Maine Adopts New Onsite Rules

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New subsurface wastewater disposal rules for Maine include a 25-foot no-disturbance buffer from water bodies and fill extension limits that move onsite systems farther away. The rules also state that soil evaluators must use Munsell soil color charts and municipalities must bring malfunctioning onsite systems into compliance within 10 days of notice. If property owners do not propose a repair or replacement plan, they will be evicted until the systems are fixed.

 

Ohio

The Summit County Council adopted a resolution to replace aging onsite systems with a sewer. The project will be funded through assessments. The final cost to property owners is estimated at $18,950, but officials said actual costs will not be known for more than a year. To move ahead, 85 percent of residents needed to approve the project.

 

Alabama

The legislature adjourned without passing a bill that would have banned counties from imposing a sewer service fee on properties not connected to it. Several lawmakers said they will try to pass the bill again next session. Jefferson County has a $3.2 billion sewer debt and instigated the clean water fee.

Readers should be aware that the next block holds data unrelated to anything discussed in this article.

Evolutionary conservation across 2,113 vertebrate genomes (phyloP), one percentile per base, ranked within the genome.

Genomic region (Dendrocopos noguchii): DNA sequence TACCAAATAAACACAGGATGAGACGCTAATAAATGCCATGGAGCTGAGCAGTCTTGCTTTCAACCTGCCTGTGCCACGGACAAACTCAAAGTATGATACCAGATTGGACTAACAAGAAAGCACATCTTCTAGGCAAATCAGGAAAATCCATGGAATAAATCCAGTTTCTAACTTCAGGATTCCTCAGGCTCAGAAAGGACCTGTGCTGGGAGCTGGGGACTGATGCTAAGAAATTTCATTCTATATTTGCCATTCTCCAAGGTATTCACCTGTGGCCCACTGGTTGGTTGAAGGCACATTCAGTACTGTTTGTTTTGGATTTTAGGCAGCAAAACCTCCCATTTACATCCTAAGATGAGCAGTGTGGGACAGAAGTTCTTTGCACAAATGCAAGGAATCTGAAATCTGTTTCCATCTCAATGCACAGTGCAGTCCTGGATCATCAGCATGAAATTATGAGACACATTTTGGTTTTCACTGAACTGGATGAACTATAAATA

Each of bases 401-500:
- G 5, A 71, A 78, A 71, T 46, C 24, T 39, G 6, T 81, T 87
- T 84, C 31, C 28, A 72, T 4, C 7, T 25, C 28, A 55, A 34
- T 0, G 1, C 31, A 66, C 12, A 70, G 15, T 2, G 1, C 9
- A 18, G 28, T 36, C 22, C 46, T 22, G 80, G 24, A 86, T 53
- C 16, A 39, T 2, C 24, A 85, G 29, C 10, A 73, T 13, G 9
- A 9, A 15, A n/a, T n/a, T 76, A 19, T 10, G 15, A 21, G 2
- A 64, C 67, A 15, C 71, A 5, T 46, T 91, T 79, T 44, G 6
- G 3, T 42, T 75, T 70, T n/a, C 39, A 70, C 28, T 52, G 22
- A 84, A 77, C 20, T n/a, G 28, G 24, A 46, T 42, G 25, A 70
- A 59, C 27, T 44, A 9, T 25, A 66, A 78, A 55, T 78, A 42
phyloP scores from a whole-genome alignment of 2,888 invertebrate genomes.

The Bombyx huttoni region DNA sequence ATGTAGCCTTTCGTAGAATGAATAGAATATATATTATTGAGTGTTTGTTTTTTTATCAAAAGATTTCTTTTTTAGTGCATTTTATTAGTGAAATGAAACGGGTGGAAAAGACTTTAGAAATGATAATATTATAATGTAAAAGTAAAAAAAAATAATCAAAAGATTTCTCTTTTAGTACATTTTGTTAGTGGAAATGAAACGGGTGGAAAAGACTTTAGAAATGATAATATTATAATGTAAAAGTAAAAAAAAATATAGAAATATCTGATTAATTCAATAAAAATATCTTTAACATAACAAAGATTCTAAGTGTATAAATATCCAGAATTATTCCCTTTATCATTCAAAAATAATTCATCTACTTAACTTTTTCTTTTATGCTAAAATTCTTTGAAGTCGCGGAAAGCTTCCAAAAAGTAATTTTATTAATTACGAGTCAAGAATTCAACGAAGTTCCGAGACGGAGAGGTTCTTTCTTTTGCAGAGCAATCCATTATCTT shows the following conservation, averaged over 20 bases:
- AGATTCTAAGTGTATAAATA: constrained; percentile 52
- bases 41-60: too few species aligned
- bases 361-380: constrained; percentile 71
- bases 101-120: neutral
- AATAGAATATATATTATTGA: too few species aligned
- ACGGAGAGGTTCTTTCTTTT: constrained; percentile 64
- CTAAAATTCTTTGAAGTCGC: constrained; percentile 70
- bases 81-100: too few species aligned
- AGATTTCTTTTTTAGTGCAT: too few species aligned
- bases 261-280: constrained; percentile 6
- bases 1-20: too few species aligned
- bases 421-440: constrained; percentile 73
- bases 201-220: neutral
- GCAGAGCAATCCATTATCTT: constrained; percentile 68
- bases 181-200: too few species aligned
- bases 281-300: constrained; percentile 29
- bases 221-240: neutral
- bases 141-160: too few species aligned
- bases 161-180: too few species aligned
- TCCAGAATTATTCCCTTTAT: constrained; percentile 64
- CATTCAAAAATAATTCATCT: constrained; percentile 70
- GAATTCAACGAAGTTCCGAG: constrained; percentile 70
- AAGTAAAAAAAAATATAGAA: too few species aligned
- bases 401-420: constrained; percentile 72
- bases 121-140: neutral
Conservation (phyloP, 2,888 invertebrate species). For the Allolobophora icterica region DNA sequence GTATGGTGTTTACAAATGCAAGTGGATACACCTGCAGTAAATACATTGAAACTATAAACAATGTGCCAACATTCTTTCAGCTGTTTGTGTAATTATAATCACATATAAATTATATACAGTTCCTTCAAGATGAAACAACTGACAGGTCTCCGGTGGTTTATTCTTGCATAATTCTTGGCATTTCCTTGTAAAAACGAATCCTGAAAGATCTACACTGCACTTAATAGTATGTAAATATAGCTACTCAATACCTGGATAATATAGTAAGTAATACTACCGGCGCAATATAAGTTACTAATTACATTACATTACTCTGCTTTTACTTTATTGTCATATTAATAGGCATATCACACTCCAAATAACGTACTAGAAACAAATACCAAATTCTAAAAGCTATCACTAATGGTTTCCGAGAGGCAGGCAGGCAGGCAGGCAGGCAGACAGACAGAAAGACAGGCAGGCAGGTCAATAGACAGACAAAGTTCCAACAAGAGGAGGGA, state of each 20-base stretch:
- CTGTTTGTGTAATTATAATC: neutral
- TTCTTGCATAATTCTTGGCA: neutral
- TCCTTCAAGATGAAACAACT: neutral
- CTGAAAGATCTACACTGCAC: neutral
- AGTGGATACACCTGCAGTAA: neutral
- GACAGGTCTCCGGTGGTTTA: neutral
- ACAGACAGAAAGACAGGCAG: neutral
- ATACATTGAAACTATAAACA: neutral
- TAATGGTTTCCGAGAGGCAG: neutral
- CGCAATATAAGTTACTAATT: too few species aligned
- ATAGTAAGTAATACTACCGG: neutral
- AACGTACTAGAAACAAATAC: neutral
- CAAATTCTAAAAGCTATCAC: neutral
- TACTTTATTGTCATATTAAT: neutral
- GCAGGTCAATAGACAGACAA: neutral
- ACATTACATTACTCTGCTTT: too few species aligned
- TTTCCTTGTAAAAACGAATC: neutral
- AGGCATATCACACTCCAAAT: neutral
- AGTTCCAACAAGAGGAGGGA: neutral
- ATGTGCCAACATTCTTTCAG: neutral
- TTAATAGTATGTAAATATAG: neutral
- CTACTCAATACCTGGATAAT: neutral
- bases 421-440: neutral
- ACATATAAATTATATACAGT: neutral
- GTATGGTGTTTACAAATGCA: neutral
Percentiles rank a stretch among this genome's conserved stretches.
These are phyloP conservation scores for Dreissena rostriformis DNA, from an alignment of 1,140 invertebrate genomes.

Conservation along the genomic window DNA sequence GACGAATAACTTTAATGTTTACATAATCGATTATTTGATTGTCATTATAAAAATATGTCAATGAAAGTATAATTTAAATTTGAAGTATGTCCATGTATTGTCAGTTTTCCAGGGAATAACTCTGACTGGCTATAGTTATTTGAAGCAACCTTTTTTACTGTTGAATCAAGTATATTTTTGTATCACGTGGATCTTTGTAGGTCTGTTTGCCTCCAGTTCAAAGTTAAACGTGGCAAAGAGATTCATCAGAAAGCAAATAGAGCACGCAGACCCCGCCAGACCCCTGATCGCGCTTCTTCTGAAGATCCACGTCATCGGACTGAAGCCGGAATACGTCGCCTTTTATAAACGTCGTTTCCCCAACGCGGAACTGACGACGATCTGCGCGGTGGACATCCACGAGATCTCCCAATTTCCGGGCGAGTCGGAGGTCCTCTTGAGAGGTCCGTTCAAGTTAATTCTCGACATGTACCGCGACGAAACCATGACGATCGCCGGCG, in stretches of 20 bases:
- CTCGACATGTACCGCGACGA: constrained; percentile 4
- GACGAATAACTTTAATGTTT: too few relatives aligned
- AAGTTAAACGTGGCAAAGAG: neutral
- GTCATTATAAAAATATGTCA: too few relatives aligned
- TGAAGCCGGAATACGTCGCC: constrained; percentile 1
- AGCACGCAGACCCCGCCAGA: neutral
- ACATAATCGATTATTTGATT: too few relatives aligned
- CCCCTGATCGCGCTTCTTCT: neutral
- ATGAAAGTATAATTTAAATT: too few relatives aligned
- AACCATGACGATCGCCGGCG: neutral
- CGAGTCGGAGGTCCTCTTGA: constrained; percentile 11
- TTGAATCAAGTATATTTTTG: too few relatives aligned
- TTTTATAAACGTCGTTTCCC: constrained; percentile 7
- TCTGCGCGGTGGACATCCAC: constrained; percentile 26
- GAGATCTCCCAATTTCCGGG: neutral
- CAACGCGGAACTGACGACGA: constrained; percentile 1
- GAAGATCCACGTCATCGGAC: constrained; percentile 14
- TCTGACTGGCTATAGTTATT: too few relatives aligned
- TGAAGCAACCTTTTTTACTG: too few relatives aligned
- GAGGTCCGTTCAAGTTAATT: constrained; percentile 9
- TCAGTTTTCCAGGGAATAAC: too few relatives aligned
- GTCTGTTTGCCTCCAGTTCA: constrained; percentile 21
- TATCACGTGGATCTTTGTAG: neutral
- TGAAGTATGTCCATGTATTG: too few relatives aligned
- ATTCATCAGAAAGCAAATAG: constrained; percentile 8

Texas

Gov. Rick Perry signed legislation requiring childproof lids on septic tanks. Only homeowners or maintenance providers can open the lids.

 

Oregon

If passed, a Senate bill would require the Department of Environmental Quality to establish grant and loan programs for owners of onsite systems. Another Senate bill in the public hearing stage would require sellers of real estate to obtain an onsite inspection report and provide copies to the DEQ and to buyers making written offers to purchase.

 

New Mexico

An amendment proposed by Bernalillo County Commissioner Wayne Johnson would remove the 2015 deadline to replace onsite systems installed before 2000. The upgrade is part of the Waste Water Requirements Ordinance.

If the date were removed, the county would still meet state mandates because it has some of the strictest septic system requirements in the state. Some residents considered the fines and up to 50 days in jail an acceptable alternative to replacing their functioning systems. The 2015 date was reportedly affecting home sales.



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